A blink later, now it’s Christmas break. I’m a thousand miles from mother dearest in the heart of the country but in the middle of nowhere visiting my dad. He knows about the prison sentence and feels it is too long. Try telling that one to Mom. Luckily, these were my two weeks of freedom. I was allowed to do what I wanted with whom I wanted. I was allowed to see the light of day outside of mandatory break time. My father released my chains and trusted that I would do the right thing. For the first time in forever, I felt free. I felt like I was sixteen, free to be an individual. Free to actually experience things. For the first time in a long time, I felt like me.
As the saying goes, good things never last. Break comes to an end and I’m on a plane back to Manasty. New Years is right around the corner and I couldn’t care less. For some people, New years means new beginnings, the start of something new, or maybe the time for someone new to blossom. For me, New Years meant same sh*t different year. There wasn’t a “new beginning” for me. All new years presented was an opportunity for dates on my papers to be wrong.
The longer my punishment went on, the more and more I noticed the kettle began to whistle. Everyday, my internal stove was turned up hotter and hotter. Inside the kettle boiled hatred for one special person: my mother. My mother handpicked resentment from the punishment tree. One thing about prolonged resentment is it breeds hatred; the longer spices have to ferment, the stronger the taste. And take it from me, resentment is bitter.
On the days Mom got home from work late, she’d take two steps into my room saying “Hi Tori” in the squeakiest I’ve-just-seen-a-puppy voice. Anytime she’d speak to me just to talk to me, the kettle would scream for release. How can you pretend as if you did nothing wrong? As if I’m not locked away in this dungeon. As if it is not true that I’m unhappy with my life because of you. You know I’m upset with you. I do not want to speak to you, yet you continue to reach out to me expecting my attitude towards you to change.
The home stretch finally rolled around; by February, my mental health was holding on by the skin of my teeth. On the outside and to everyone, I was amazing. Scoring the highest on tests and achieving academic success. In less than a month, I would’ve served all my time, paid my fees, and be free to go. I’ll no longer be a prisoner. Except, I was dying. Everyday took more and more strength to get the simple things. Being isolated for four consecutive months weighed heavily on my mentality. Getting out of bed was a chore. Doing my hair was a chore. I did not want to wake up in the mornings because my mind was trying to die while living in a body that’s fighting to keep it alive. Do you know how exhausting it is fighting yourself? The light at the end of the tunnel wasn’t there. Looking around to see more tunnel when you’ve promised yourself the end is near leaves one hopeless and full of despair. They say there’s strength in admitting what you can’t do, and I’m admitting it to you: I can’t do this anymore.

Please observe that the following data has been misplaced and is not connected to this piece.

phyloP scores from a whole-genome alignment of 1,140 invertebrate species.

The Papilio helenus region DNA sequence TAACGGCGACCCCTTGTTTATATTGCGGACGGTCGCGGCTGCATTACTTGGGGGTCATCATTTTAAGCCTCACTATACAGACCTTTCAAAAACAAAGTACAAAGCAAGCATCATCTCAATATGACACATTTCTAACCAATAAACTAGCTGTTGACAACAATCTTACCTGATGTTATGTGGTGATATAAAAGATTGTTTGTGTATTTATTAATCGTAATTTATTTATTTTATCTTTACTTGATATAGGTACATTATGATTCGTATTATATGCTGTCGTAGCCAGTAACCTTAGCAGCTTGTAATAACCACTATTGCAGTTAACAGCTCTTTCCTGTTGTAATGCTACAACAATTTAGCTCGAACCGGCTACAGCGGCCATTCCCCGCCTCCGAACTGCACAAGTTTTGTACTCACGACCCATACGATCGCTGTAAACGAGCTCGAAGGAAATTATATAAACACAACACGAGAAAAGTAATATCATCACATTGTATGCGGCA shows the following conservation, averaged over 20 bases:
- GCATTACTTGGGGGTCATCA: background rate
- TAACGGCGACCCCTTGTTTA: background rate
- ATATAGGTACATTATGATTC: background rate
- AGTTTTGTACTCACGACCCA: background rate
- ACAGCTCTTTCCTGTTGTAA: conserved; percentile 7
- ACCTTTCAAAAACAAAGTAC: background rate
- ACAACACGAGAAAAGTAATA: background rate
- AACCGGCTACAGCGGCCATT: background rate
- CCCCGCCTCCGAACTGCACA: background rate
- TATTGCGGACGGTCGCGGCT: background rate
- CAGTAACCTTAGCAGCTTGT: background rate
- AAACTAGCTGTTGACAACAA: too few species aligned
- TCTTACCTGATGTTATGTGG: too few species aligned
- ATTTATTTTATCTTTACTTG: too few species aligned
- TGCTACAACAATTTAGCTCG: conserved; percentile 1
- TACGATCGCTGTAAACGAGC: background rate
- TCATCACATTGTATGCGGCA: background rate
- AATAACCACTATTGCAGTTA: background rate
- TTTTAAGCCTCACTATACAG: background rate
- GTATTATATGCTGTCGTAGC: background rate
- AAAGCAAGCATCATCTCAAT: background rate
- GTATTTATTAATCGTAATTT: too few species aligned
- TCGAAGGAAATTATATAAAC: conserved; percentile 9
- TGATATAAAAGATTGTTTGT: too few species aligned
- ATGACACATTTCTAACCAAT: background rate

“Mom, we need to talk.” These are probably the most words she’s heard out of me since October.
“Okay, so talk,” she said, not breaking eye contact with her iPad.
“I’m sad, Mom. I can’t do this anymore,” I paused, giving her a chance to give me her undivided attention. I needed a moment to control the squeakiness of my voice before it breaks out completely, degrading me to tears. “I’ve been trapped in this house for four, almost five months. This isn’t a way to live. It’s one thing to do it by choice, but you know this isn’t me. You’ve isolated me from everyone I know.”
“And whose fault is that?” she replied, tilting her head to the side similar to that of a dog when you ask it a foreign question. The heat from the stove erupted into fire. The kettle’s whistle turned into the loudest bone-chilling screech. Tea flew everywhere, burning me with its scorching hot contents.
I exited her room, making sure the slam was loud enough to express my frustration from her answer but just quiet enough that she can’t be mad. To her question I thought You’re the one who grounded me. Nobody told you to make it correlate to the school’s suspension in any way, shape, or form. YOU made it conform to an extension of the school’s policy. So, Mother, it is your fault.
That’s the mindset I’ve held onto for the longest. Constantly blaming my mother for my unhappiness during those five never ending months. 140 days, 20 Saturdays and Sundays, 201600 minutes of being alone. The irony of loneliness is there is someone else feeling it at the same time.
Looking back a year to when this happened, I wonder how things would have been different had I felt comfortable being vulnerable with people. Suffering in silence until I hit rock bottom is what ultimately plagued my life, but as the saying goes, the one good thing about hitting rock bottom is it’s only up from there.
To this day, I still blame her for the way I felt during my prison sentence. However, it doesn’t serve me any good to judge her actions. I can disagree with her decisions and judgement all I want but pointing the finger at someone else does not change anything. Imposing guilt or shame won’t magically change the past. I’ve realized the path back to happiness is through ownership of the trauma I’ve endured and the pain I’ve inflicted on others.